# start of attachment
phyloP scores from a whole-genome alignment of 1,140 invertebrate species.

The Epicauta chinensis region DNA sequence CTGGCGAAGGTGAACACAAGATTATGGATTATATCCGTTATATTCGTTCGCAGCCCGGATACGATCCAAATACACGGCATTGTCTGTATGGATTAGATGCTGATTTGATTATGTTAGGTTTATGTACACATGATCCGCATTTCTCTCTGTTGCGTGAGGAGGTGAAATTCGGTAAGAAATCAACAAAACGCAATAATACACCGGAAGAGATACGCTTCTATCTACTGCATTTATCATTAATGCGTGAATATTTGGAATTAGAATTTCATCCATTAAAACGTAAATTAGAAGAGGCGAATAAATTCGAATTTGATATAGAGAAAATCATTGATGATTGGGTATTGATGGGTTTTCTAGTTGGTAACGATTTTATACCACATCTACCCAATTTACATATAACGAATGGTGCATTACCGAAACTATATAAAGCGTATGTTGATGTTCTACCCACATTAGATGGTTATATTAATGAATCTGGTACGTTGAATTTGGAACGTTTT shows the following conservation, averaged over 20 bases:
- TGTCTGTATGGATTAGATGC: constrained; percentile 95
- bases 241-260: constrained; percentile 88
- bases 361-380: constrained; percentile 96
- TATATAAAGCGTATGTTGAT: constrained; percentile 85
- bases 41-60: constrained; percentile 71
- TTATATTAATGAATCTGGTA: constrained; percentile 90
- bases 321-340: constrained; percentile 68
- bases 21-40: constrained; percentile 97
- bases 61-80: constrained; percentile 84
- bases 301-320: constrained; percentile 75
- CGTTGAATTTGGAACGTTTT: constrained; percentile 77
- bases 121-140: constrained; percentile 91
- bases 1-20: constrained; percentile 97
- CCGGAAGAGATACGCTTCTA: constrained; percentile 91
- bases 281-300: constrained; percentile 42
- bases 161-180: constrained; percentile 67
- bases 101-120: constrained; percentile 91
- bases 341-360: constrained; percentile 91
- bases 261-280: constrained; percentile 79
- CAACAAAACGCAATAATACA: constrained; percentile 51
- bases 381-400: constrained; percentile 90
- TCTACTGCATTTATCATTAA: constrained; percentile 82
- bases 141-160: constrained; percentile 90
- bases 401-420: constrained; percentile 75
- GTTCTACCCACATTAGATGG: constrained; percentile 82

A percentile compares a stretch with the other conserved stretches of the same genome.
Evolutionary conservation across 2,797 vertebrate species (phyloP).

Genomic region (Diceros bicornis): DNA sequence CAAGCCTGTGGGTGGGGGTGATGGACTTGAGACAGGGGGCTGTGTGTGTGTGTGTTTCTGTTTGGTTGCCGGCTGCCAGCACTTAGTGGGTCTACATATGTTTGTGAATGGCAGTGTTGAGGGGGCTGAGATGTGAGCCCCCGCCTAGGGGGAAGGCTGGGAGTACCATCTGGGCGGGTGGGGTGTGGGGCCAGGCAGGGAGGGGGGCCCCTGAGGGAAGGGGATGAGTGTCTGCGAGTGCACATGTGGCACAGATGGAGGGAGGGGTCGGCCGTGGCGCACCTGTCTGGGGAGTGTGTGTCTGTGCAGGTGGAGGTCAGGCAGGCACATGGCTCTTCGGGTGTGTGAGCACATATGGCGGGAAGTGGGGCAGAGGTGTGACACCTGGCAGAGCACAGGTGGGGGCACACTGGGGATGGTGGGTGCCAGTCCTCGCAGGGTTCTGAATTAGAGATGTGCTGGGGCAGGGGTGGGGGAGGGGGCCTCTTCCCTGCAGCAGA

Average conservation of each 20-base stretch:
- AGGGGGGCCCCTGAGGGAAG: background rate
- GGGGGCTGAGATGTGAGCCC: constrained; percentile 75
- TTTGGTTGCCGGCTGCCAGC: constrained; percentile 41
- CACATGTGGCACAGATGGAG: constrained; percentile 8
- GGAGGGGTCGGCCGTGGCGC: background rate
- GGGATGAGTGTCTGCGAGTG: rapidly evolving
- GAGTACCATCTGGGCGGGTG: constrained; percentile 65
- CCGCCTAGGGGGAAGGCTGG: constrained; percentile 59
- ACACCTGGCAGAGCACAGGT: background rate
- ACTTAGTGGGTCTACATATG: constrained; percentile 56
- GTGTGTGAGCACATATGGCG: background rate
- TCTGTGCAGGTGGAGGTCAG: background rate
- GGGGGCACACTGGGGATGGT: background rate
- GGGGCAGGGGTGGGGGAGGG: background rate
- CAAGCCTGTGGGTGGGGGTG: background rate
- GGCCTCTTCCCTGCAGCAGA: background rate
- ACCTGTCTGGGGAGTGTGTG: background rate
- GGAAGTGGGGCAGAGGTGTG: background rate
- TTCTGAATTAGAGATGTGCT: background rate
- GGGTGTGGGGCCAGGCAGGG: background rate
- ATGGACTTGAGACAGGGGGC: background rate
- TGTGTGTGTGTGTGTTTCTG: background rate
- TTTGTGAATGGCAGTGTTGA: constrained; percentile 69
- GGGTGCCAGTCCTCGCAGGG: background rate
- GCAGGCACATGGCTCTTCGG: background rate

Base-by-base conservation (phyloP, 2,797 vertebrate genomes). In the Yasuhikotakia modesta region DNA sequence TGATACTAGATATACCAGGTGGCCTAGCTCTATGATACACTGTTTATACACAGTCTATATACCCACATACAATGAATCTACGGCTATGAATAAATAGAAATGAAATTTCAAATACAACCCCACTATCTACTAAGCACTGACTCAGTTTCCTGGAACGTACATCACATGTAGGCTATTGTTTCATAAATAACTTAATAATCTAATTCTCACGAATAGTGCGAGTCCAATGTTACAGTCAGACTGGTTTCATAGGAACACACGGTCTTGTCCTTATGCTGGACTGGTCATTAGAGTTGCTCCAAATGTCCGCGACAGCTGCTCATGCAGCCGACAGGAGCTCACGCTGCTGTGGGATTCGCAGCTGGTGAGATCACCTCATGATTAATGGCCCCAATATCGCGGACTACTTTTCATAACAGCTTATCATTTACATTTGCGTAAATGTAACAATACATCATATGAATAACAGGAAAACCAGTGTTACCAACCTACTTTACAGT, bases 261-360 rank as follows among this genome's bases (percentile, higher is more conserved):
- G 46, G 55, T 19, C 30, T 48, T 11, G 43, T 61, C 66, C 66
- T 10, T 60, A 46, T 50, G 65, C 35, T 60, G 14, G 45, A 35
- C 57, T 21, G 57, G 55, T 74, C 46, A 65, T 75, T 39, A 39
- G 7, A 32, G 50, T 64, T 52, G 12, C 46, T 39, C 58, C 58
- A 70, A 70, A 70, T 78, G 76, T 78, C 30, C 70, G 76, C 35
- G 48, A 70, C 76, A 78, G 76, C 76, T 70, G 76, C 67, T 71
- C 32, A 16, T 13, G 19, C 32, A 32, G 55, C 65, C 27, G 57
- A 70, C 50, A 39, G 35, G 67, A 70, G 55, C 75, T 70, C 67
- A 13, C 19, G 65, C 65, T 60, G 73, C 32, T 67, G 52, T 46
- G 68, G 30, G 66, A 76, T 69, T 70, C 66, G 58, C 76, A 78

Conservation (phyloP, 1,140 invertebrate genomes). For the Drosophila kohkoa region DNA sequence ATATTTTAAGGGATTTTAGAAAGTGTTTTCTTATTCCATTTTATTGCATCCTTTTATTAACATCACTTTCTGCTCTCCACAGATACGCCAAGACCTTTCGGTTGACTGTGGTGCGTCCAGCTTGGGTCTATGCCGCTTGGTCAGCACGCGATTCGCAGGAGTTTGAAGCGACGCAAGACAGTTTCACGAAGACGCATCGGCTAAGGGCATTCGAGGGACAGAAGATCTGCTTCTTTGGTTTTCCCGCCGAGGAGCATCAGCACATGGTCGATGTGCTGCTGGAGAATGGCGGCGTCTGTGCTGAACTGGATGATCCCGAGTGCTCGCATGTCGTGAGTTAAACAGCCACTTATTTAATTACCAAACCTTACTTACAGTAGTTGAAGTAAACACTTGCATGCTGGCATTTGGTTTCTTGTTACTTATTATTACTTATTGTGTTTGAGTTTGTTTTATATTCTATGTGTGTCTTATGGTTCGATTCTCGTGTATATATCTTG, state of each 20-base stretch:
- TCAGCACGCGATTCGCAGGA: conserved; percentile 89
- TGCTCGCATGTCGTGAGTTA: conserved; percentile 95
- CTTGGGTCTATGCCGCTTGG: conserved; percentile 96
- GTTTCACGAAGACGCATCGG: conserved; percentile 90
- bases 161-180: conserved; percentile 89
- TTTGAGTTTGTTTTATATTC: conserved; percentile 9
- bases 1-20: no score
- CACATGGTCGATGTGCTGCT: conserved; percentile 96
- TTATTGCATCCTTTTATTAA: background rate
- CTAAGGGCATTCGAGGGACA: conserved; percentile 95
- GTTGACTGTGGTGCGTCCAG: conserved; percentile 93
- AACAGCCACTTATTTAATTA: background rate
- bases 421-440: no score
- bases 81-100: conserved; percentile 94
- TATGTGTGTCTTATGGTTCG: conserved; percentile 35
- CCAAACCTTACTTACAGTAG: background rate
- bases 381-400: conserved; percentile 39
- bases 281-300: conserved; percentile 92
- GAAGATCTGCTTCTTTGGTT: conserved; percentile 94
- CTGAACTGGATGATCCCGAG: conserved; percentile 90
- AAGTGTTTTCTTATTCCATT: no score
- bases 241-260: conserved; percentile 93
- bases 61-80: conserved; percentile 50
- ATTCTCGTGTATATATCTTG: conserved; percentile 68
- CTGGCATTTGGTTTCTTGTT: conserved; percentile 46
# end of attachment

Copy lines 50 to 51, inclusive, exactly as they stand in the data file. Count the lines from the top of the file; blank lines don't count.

- TTCTGAATTAGAGATGTGCT: background rate
- GGGTGTGGGGCCAGGCAGGG: background rate